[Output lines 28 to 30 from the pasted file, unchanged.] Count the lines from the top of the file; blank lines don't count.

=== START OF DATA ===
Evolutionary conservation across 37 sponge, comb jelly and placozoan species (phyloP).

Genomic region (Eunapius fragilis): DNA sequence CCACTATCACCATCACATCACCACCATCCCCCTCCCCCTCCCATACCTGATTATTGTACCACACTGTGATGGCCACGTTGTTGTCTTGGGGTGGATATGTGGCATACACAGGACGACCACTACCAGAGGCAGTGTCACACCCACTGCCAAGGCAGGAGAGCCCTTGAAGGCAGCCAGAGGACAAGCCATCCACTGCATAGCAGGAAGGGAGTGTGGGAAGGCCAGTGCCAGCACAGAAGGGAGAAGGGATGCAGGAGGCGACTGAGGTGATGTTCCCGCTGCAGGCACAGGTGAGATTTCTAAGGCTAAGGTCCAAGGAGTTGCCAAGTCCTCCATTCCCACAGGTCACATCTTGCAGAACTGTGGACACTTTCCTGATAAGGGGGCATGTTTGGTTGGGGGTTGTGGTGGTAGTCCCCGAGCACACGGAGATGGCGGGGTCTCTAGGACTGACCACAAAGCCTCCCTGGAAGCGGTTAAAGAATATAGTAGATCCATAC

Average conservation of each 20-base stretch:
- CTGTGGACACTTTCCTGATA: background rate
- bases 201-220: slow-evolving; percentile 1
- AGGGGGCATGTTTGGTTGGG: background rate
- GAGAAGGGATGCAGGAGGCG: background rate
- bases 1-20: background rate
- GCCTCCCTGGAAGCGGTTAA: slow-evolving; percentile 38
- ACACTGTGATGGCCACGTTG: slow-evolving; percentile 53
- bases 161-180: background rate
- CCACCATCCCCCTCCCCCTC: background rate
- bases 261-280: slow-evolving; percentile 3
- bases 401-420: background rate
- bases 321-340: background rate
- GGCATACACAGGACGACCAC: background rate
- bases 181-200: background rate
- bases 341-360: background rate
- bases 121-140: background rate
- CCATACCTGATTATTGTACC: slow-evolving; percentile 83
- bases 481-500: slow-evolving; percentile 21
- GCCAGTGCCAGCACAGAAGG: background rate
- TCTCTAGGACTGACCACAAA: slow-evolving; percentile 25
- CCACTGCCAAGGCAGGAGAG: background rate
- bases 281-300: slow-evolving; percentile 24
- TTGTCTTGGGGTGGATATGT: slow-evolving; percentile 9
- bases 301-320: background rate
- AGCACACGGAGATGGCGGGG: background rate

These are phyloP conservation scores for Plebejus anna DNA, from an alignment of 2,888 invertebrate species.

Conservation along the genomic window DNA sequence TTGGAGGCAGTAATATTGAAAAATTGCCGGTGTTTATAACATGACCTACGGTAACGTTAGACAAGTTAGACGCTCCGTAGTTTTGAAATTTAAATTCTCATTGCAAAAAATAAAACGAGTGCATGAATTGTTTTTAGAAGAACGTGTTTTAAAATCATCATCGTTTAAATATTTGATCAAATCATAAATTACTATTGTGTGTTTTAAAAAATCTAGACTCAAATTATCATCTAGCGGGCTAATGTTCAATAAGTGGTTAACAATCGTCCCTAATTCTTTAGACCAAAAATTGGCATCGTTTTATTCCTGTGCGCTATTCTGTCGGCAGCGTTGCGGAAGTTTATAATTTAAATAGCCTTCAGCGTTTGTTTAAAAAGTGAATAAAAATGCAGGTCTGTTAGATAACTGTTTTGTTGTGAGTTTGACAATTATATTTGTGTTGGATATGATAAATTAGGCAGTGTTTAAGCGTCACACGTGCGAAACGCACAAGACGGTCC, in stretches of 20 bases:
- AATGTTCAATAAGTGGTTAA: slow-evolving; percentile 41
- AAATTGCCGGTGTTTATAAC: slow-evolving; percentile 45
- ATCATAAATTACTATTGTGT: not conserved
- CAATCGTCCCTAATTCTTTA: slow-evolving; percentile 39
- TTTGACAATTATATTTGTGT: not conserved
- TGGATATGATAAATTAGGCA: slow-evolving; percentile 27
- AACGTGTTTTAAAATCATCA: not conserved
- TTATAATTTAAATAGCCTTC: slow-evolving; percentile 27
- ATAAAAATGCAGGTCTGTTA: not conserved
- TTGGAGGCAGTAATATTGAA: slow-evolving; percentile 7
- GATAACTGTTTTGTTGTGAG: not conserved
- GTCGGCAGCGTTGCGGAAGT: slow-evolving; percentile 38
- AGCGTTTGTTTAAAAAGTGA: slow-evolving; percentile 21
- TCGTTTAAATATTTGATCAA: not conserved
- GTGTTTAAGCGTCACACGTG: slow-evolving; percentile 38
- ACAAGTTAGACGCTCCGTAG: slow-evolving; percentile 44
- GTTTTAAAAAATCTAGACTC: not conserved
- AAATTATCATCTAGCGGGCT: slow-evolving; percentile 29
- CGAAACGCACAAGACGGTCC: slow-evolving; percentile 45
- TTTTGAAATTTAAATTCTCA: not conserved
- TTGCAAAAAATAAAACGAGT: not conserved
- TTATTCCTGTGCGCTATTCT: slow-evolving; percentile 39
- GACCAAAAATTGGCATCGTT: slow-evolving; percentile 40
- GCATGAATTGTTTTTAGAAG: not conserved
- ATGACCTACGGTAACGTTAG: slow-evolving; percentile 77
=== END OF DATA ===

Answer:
- AGCACACGGAGATGGCGGGG: background rate

These are phyloP conservation scores for Plebejus anna DNA, from an alignment of 2,888 invertebrate species.

Conservation along the genomic window DNA sequence TTGGAGGCAGTAATATTGAAAAATTGCCGGTGTTTATAACATGACCTACGGTAACGTTAGACAAGTTAGACGCTCCGTAGTTTTGAAATTTAAATTCTCATTGCAAAAAATAAAACGAGTGCATGAATTGTTTTTAGAAGAACGTGTTTTAAAATCATCATCGTTTAAATATTTGATCAAATCATAAATTACTATTGTGTGTTTTAAAAAATCTAGACTCAAATTATCATCTAGCGGGCTAATGTTCAATAAGTGGTTAACAATCGTCCCTAATTCTTTAGACCAAAAATTGGCATCGTTTTATTCCTGTGCGCTATTCTGTCGGCAGCGTTGCGGAAGTTTATAATTTAAATAGCCTTCAGCGTTTGTTTAAAAAGTGAATAAAAATGCAGGTCTGTTAGATAACTGTTTTGTTGTGAGTTTGACAATTATATTTGTGTTGGATATGATAAATTAGGCAGTGTTTAAGCGTCACACGTGCGAAACGCACAAGACGGTCC, in stretches of 20 bases: